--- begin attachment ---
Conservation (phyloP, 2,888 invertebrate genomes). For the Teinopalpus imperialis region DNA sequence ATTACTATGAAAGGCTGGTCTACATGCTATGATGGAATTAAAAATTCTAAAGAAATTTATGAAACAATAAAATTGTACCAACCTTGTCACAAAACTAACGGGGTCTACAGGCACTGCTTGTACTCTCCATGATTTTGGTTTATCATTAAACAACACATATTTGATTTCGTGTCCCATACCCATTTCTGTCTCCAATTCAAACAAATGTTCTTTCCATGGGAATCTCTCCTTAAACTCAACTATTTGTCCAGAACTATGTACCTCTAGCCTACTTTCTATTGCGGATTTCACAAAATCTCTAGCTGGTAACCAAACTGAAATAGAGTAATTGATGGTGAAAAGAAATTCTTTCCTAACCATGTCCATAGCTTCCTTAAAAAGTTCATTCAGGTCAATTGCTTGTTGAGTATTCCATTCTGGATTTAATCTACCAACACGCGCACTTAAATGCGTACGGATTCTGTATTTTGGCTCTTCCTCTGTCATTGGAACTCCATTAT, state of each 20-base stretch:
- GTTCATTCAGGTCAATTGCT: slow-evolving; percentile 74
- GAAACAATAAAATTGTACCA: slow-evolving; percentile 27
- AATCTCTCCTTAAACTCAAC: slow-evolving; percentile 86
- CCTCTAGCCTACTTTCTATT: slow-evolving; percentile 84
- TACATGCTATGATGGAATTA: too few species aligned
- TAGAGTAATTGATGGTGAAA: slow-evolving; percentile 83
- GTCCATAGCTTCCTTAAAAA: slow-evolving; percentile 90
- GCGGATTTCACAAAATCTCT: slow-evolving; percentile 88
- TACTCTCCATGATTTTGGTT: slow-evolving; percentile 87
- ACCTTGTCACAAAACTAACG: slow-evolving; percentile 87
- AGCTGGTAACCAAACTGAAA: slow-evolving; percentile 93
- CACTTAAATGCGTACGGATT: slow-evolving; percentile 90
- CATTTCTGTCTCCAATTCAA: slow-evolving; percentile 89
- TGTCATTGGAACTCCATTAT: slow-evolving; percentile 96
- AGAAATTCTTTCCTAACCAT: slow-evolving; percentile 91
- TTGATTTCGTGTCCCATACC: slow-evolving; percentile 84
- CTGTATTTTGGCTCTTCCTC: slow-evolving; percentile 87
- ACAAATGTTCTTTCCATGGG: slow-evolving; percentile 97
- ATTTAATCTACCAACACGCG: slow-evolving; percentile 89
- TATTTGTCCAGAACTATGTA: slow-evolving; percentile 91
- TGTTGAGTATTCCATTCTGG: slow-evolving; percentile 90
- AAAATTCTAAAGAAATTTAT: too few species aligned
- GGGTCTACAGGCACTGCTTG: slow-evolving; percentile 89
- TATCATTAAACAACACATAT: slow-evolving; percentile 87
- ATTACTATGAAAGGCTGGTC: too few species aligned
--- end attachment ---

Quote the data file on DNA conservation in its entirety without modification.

Conservation (phyloP, 2,888 invertebrate genomes). For the Teinopalpus imperialis region DNA sequence ATTACTATGAAAGGCTGGTCTACATGCTATGATGGAATTAAAAATTCTAAAGAAATTTATGAAACAATAAAATTGTACCAACCTTGTCACAAAACTAACGGGGTCTACAGGCACTGCTTGTACTCTCCATGATTTTGGTTTATCATTAAACAACACATATTTGATTTCGTGTCCCATACCCATTTCTGTCTCCAATTCAAACAAATGTTCTTTCCATGGGAATCTCTCCTTAAACTCAACTATTTGTCCAGAACTATGTACCTCTAGCCTACTTTCTATTGCGGATTTCACAAAATCTCTAGCTGGTAACCAAACTGAAATAGAGTAATTGATGGTGAAAAGAAATTCTTTCCTAACCATGTCCATAGCTTCCTTAAAAAGTTCATTCAGGTCAATTGCTTGTTGAGTATTCCATTCTGGATTTAATCTACCAACACGCGCACTTAAATGCGTACGGATTCTGTATTTTGGCTCTTCCTCTGTCATTGGAACTCCATTAT, state of each 20-base stretch:
- GTTCATTCAGGTCAATTGCT: slow-evolving; percentile 74
- GAAACAATAAAATTGTACCA: slow-evolving; percentile 27
- AATCTCTCCTTAAACTCAAC: slow-evolving; percentile 86
- CCTCTAGCCTACTTTCTATT: slow-evolving; percentile 84
- TACATGCTATGATGGAATTA: too few species aligned
- TAGAGTAATTGATGGTGAAA: slow-evolving; percentile 83
- GTCCATAGCTTCCTTAAAAA: slow-evolving; percentile 90
- GCGGATTTCACAAAATCTCT: slow-evolving; percentile 88
- TACTCTCCATGATTTTGGTT: slow-evolving; percentile 87
- ACCTTGTCACAAAACTAACG: slow-evolving; percentile 87
- AGCTGGTAACCAAACTGAAA: slow-evolving; percentile 93
- CACTTAAATGCGTACGGATT: slow-evolving; percentile 90
- CATTTCTGTCTCCAATTCAA: slow-evolving; percentile 89
- TGTCATTGGAACTCCATTAT: slow-evolving; percentile 96
- AGAAATTCTTTCCTAACCAT: slow-evolving; percentile 91
- TTGATTTCGTGTCCCATACC: slow-evolving; percentile 84
- CTGTATTTTGGCTCTTCCTC: slow-evolving; percentile 87
- ACAAATGTTCTTTCCATGGG: slow-evolving; percentile 97
- ATTTAATCTACCAACACGCG: slow-evolving; percentile 89
- TATTTGTCCAGAACTATGTA: slow-evolving; percentile 91
- TGTTGAGTATTCCATTCTGG: slow-evolving; percentile 90
- AAAATTCTAAAGAAATTTAT: too few species aligned
- GGGTCTACAGGCACTGCTTG: slow-evolving; percentile 89
- TATCATTAAACAACACATAT: slow-evolving; percentile 87
- ATTACTATGAAAGGCTGGTC: too few species aligned